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of shapes and appearances, all of which are severally detected, to the great delight and surprise of the reader. We may likewise observe with how much art the poet has varied several characters of the persons that speak in his infernal assembly. On the contrary, how has he represented the whole Godhead exerting itself towards man in its full benevolence under the three-fold distinction of a Creator, a Redeemer, and a Comforter Nor must we omit the person of Raphael, who, amidst his tenderness and friendship for man, shews such a dignity and condescension in all his speech and behaviour, as are suitable to a superior nature. The angels are indeed as much diversified in Mikon, and distinguished by their proper parts, as the gods are in. Homer or Virgil. The reader will find nothing ascribed to Uriel, Gabriel, Michael, or Raphael, which is not in a particular manner suitable to their respective characters. There is another circumstance in the principal actors of the Iliad and Æneid, which gives a peculiar beauty to those two poems, and was therefore contrived with very great judgment. I mean the authors having chosen, for their heroes, persons who were so nearly related to the people for whom they wrote. Achilles was a Greek, and Æneas the remote founder of Rome. By this means their countrymen, whom they principally proposed to themselves for their readers, were particularly attentive to all the parts of their story, and sympathized with their heroes in all their adventures. A Roman could not but rejoice in the escapes, successes, and victories of Æneas, and be grieved at any defeats, misfortunes, or disappointments that befel him ; as a Greek must have had the same regard for Achilles. And it is plaim that each of those poems have lost this great advantage, among those readers to whom their heroes are as strangers, or indifferent persons. Milton’s poem is admirable in this respect, since it is impossible for any of its readers, whatever nation, country or people he may belong to, not to be related to the persons who are the principal actors in it; but what is still infinitely more to its advantage, the principal actors in this poem are not only our progenitors, but our representatives. We have an actual interest in every thing they do, and no less than our utmost happiness is concerned, and lies at stake in all their behaviour. * I shall subjoin as a corollary to the foregoing remark, an admirable observation out of Aristotle, which hath been very much misrepresented in the quotations of some modern critics. “If a man of “ perfect and consummate virtue falls into a mis“fortune, it raises our pity, but not our terror, be“cause we do not fear that it may be our own case, “who do not resemble the suffering person.” But as that great philosopher adds, “if we see a man of “ virtue mixt with infirmities, fall into any misfor“tune, it does not only raise our pity but our ter“ ror; because we are afraid that the like misfor“tunes may happen to ourselves, who resemble the “character of the suffering person.” I shall take another opportunity to observe, that a person of an absolute and consummate virtue should never be introduced in tragedy, and shall only remark in this place, that the foregoing observation of Aristotle, though it may be true in other occasions, does not hold in this; because in the present case, though the persons who fall into misfortune are of the most perfect and consummate virtue, it is not to be considered as what may possibly be, but what actually is our own case ; since we are embarked with them on the same bottom, and must be partakers of their happiness or misery.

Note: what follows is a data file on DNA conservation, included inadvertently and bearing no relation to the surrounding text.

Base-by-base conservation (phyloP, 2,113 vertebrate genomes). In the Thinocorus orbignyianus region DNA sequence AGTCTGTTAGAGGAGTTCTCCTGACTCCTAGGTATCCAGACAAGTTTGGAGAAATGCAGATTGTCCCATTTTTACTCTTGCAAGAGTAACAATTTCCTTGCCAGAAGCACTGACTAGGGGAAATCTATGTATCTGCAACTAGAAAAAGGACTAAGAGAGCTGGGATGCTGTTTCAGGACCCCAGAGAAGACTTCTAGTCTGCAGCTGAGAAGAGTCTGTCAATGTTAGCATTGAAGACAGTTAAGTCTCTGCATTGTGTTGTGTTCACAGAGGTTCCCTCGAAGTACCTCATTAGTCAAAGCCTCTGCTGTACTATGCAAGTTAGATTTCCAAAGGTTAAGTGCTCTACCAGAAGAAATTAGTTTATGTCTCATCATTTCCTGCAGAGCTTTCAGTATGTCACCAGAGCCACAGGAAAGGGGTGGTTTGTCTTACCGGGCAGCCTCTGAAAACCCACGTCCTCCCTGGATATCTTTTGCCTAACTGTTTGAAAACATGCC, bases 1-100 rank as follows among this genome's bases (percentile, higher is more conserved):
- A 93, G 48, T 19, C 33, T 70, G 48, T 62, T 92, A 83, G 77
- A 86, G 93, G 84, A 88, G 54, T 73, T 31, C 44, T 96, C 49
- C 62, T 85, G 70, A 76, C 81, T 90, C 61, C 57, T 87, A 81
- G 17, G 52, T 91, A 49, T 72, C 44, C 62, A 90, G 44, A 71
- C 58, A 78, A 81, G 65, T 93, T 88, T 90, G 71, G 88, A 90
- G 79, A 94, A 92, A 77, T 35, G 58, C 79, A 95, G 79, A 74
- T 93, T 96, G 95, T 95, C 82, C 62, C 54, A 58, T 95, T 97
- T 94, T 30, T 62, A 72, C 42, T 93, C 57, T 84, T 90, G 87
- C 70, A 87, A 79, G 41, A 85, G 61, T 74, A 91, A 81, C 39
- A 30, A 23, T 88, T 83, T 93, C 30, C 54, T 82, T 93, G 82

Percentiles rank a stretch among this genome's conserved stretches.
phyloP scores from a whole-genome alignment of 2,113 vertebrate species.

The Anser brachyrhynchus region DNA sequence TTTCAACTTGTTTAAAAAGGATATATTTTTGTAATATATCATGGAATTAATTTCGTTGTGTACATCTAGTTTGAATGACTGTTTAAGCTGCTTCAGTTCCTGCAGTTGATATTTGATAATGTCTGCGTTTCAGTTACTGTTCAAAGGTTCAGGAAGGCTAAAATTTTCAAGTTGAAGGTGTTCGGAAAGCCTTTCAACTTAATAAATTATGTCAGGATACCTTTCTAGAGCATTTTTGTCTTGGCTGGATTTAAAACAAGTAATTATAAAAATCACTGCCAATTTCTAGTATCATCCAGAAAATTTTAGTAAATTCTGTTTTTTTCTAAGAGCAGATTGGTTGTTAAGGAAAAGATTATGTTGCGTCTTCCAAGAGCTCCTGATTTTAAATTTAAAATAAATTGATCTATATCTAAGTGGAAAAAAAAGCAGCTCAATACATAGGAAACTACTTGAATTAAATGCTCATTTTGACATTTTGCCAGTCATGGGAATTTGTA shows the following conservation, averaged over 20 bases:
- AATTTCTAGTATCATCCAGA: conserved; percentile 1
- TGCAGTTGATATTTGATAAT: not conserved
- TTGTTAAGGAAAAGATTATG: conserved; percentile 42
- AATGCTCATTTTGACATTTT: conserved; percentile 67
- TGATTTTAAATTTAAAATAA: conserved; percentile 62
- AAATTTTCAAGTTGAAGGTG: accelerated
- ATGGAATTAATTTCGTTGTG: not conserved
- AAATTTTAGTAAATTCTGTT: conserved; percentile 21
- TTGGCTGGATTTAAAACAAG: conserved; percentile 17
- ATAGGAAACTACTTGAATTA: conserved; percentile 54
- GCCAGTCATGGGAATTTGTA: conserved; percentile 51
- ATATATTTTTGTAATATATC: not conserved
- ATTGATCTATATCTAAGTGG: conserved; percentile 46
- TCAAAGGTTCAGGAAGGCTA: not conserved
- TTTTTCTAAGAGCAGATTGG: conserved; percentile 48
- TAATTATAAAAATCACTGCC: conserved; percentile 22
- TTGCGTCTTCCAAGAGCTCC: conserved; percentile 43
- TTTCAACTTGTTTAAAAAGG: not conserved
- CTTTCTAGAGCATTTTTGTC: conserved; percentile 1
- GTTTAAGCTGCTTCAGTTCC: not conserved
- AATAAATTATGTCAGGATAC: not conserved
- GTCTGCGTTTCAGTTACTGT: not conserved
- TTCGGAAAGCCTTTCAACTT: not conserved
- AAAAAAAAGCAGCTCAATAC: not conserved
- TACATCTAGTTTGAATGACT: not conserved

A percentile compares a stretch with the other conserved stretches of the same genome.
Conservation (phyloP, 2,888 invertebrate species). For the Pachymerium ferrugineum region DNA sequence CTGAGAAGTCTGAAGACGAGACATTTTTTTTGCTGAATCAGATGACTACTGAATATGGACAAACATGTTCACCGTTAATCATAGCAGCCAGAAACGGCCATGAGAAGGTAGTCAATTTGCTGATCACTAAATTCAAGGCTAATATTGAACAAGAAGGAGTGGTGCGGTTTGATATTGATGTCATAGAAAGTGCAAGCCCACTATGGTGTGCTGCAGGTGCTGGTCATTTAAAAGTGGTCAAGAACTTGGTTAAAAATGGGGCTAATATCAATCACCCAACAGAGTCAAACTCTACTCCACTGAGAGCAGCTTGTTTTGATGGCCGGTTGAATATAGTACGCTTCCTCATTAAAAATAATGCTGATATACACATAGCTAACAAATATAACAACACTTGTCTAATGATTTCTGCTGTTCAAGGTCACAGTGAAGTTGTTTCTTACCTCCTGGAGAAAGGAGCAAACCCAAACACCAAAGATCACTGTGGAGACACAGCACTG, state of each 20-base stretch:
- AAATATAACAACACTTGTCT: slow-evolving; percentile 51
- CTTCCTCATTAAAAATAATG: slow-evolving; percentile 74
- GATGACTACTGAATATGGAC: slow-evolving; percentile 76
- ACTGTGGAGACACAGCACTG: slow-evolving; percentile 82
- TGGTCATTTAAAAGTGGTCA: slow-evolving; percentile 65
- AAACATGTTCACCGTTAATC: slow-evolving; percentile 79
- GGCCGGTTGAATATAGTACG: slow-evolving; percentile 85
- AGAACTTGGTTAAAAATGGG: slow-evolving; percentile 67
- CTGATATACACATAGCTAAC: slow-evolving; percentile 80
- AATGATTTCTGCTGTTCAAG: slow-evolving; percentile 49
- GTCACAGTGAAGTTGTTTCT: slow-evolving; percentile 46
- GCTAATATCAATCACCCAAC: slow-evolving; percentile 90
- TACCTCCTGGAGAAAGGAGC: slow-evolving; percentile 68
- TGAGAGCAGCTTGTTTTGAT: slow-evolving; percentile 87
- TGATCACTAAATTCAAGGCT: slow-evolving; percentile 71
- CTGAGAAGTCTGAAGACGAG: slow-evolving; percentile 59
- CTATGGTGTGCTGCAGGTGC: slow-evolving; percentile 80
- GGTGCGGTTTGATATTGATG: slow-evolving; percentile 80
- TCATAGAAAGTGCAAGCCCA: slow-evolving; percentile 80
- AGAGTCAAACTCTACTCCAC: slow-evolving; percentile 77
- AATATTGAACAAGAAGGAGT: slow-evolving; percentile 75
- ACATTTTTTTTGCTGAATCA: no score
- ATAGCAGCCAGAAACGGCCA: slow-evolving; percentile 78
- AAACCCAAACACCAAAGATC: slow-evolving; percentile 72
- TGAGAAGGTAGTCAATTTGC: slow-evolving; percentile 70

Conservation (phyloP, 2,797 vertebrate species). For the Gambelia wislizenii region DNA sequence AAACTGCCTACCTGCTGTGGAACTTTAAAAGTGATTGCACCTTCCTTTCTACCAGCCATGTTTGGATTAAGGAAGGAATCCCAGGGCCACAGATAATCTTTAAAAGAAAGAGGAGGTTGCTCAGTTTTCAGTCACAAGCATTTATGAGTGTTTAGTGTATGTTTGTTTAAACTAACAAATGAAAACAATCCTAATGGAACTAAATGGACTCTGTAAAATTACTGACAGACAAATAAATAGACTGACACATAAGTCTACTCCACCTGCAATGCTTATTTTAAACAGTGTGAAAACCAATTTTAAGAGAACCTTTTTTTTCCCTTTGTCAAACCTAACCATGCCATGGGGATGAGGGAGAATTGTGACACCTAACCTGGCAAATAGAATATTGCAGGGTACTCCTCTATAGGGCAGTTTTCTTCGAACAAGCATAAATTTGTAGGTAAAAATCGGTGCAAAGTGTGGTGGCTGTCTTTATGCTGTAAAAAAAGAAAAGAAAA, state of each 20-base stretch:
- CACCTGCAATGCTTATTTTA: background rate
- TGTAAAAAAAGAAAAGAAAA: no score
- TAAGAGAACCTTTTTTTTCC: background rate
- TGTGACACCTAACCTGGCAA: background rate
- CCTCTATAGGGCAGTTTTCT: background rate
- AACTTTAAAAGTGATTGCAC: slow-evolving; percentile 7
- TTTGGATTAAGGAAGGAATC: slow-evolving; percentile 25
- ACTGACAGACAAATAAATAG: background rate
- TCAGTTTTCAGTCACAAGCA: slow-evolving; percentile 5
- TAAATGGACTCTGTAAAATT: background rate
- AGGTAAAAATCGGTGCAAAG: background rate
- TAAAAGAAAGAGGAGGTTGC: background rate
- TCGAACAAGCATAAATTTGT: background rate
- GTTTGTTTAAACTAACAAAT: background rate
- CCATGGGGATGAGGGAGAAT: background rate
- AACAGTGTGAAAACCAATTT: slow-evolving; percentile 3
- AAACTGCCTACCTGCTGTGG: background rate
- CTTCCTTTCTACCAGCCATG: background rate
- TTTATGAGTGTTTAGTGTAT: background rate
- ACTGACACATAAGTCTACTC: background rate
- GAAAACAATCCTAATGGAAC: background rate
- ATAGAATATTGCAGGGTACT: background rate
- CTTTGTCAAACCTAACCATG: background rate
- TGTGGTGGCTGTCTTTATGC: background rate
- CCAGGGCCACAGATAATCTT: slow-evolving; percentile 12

In this, and some other very few instances, Aristotle's rules for epic poetry, which he had drawn from his reflections upon Homer, cannot be supposed to quadrate exactly with the heroic poems which have been made since his time; since it is plain his rules would still have been more perfect, could he have perused the IEneid which was made some hundred years after his death.